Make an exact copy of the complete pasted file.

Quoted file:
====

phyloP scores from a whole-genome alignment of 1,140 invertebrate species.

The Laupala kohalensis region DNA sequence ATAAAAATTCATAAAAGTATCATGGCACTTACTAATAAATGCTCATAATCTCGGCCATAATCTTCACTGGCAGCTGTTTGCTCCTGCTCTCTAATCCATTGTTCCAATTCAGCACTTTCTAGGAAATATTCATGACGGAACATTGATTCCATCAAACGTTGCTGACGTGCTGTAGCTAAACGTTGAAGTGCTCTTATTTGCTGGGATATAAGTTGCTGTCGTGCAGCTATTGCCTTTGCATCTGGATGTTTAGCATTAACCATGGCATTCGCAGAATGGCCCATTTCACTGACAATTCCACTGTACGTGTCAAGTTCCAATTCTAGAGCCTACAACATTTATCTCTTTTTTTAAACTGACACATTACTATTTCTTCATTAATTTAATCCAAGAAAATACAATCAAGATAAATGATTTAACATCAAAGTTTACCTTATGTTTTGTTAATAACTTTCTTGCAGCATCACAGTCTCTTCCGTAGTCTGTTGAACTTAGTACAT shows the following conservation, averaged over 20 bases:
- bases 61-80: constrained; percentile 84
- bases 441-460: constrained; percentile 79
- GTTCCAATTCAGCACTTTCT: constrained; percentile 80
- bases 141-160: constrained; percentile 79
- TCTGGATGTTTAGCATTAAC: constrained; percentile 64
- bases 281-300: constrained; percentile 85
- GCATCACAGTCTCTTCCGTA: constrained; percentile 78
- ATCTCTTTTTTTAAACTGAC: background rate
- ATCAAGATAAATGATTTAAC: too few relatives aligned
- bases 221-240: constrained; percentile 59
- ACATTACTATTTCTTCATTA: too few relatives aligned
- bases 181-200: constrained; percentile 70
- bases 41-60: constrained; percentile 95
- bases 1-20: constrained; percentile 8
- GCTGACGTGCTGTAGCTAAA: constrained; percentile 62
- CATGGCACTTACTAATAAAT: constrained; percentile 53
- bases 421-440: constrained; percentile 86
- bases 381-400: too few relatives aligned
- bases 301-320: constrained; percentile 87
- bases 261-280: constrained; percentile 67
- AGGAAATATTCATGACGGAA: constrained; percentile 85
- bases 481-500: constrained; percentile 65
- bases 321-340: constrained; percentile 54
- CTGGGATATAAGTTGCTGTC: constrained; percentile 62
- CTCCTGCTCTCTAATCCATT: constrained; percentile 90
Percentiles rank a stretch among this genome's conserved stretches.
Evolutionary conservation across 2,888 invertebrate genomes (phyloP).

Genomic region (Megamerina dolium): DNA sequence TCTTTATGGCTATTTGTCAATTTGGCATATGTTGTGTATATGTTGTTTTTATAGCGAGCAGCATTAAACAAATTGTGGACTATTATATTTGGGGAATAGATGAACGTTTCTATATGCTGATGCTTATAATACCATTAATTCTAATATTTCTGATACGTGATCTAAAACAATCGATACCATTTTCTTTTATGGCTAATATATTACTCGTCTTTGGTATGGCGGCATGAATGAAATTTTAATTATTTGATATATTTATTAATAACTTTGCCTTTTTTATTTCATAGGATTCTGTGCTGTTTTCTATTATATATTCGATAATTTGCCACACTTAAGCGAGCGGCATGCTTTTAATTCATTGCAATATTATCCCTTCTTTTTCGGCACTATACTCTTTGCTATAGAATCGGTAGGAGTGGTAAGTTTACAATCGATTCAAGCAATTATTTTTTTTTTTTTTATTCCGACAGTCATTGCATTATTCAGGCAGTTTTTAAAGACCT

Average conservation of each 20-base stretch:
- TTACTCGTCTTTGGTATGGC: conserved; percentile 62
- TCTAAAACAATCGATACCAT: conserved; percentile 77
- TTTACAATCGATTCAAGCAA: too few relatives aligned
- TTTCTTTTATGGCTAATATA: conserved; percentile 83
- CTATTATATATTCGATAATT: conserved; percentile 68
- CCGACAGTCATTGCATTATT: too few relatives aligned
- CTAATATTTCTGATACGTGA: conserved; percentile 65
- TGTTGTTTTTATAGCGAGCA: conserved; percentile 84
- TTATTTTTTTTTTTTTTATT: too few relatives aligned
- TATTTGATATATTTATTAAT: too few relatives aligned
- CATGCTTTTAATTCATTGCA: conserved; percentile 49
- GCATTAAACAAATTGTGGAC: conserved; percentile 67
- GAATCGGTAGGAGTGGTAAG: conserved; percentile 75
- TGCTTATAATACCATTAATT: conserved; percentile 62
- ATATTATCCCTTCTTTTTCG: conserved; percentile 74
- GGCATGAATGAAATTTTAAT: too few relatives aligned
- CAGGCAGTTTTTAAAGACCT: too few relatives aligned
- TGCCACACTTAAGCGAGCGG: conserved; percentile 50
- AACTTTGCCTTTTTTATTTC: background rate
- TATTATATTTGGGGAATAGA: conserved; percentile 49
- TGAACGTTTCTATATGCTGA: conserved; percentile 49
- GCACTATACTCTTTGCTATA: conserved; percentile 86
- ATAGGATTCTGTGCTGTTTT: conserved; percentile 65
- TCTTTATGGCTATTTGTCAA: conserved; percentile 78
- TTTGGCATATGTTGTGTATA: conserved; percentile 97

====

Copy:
phyloP scores from a whole-genome alignment of 1,140 invertebrate species.

The Laupala kohalensis region DNA sequence ATAAAAATTCATAAAAGTATCATGGCACTTACTAATAAATGCTCATAATCTCGGCCATAATCTTCACTGGCAGCTGTTTGCTCCTGCTCTCTAATCCATTGTTCCAATTCAGCACTTTCTAGGAAATATTCATGACGGAACATTGATTCCATCAAACGTTGCTGACGTGCTGTAGCTAAACGTTGAAGTGCTCTTATTTGCTGGGATATAAGTTGCTGTCGTGCAGCTATTGCCTTTGCATCTGGATGTTTAGCATTAACCATGGCATTCGCAGAATGGCCCATTTCACTGACAATTCCACTGTACGTGTCAAGTTCCAATTCTAGAGCCTACAACATTTATCTCTTTTTTTAAACTGACACATTACTATTTCTTCATTAATTTAATCCAAGAAAATACAATCAAGATAAATGATTTAACATCAAAGTTTACCTTATGTTTTGTTAATAACTTTCTTGCAGCATCACAGTCTCTTCCGTAGTCTGTTGAACTTAGTACAT shows the following conservation, averaged over 20 bases:
- bases 61-80: constrained; percentile 84
- bases 441-460: constrained; percentile 79
- GTTCCAATTCAGCACTTTCT: constrained; percentile 80
- bases 141-160: constrained; percentile 79
- TCTGGATGTTTAGCATTAAC: constrained; percentile 64
- bases 281-300: constrained; percentile 85
- GCATCACAGTCTCTTCCGTA: constrained; percentile 78
- ATCTCTTTTTTTAAACTGAC: background rate
- ATCAAGATAAATGATTTAAC: too few relatives aligned
- bases 221-240: constrained; percentile 59
- ACATTACTATTTCTTCATTA: too few relatives aligned
- bases 181-200: constrained; percentile 70
- bases 41-60: constrained; percentile 95
- bases 1-20: constrained; percentile 8
- GCTGACGTGCTGTAGCTAAA: constrained; percentile 62
- CATGGCACTTACTAATAAAT: constrained; percentile 53
- bases 421-440: constrained; percentile 86
- bases 381-400: too few relatives aligned
- bases 301-320: constrained; percentile 87
- bases 261-280: constrained; percentile 67
- AGGAAATATTCATGACGGAA: constrained; percentile 85
- bases 481-500: constrained; percentile 65
- bases 321-340: constrained; percentile 54
- CTGGGATATAAGTTGCTGTC: constrained; percentile 62
- CTCCTGCTCTCTAATCCATT: constrained; percentile 90
Percentiles rank a stretch among this genome's conserved stretches.
Evolutionary conservation across 2,888 invertebrate genomes (phyloP).

Genomic region (Megamerina dolium): DNA sequence TCTTTATGGCTATTTGTCAATTTGGCATATGTTGTGTATATGTTGTTTTTATAGCGAGCAGCATTAAACAAATTGTGGACTATTATATTTGGGGAATAGATGAACGTTTCTATATGCTGATGCTTATAATACCATTAATTCTAATATTTCTGATACGTGATCTAAAACAATCGATACCATTTTCTTTTATGGCTAATATATTACTCGTCTTTGGTATGGCGGCATGAATGAAATTTTAATTATTTGATATATTTATTAATAACTTTGCCTTTTTTATTTCATAGGATTCTGTGCTGTTTTCTATTATATATTCGATAATTTGCCACACTTAAGCGAGCGGCATGCTTTTAATTCATTGCAATATTATCCCTTCTTTTTCGGCACTATACTCTTTGCTATAGAATCGGTAGGAGTGGTAAGTTTACAATCGATTCAAGCAATTATTTTTTTTTTTTTTATTCCGACAGTCATTGCATTATTCAGGCAGTTTTTAAAGACCT

Average conservation of each 20-base stretch:
- TTACTCGTCTTTGGTATGGC: conserved; percentile 62
- TCTAAAACAATCGATACCAT: conserved; percentile 77
- TTTACAATCGATTCAAGCAA: too few relatives aligned
- TTTCTTTTATGGCTAATATA: conserved; percentile 83
- CTATTATATATTCGATAATT: conserved; percentile 68
- CCGACAGTCATTGCATTATT: too few relatives aligned
- CTAATATTTCTGATACGTGA: conserved; percentile 65
- TGTTGTTTTTATAGCGAGCA: conserved; percentile 84
- TTATTTTTTTTTTTTTTATT: too few relatives aligned
- TATTTGATATATTTATTAAT: too few relatives aligned
- CATGCTTTTAATTCATTGCA: conserved; percentile 49
- GCATTAAACAAATTGTGGAC: conserved; percentile 67
- GAATCGGTAGGAGTGGTAAG: conserved; percentile 75
- TGCTTATAATACCATTAATT: conserved; percentile 62
- ATATTATCCCTTCTTTTTCG: conserved; percentile 74
- GGCATGAATGAAATTTTAAT: too few relatives aligned
- CAGGCAGTTTTTAAAGACCT: too few relatives aligned
- TGCCACACTTAAGCGAGCGG: conserved; percentile 50
- AACTTTGCCTTTTTTATTTC: background rate
- TATTATATTTGGGGAATAGA: conserved; percentile 49
- TGAACGTTTCTATATGCTGA: conserved; percentile 49
- GCACTATACTCTTTGCTATA: conserved; percentile 86
- ATAGGATTCTGTGCTGTTTT: conserved; percentile 65
- TCTTTATGGCTATTTGTCAA: conserved; percentile 78
- TTTGGCATATGTTGTGTATA: conserved; percentile 97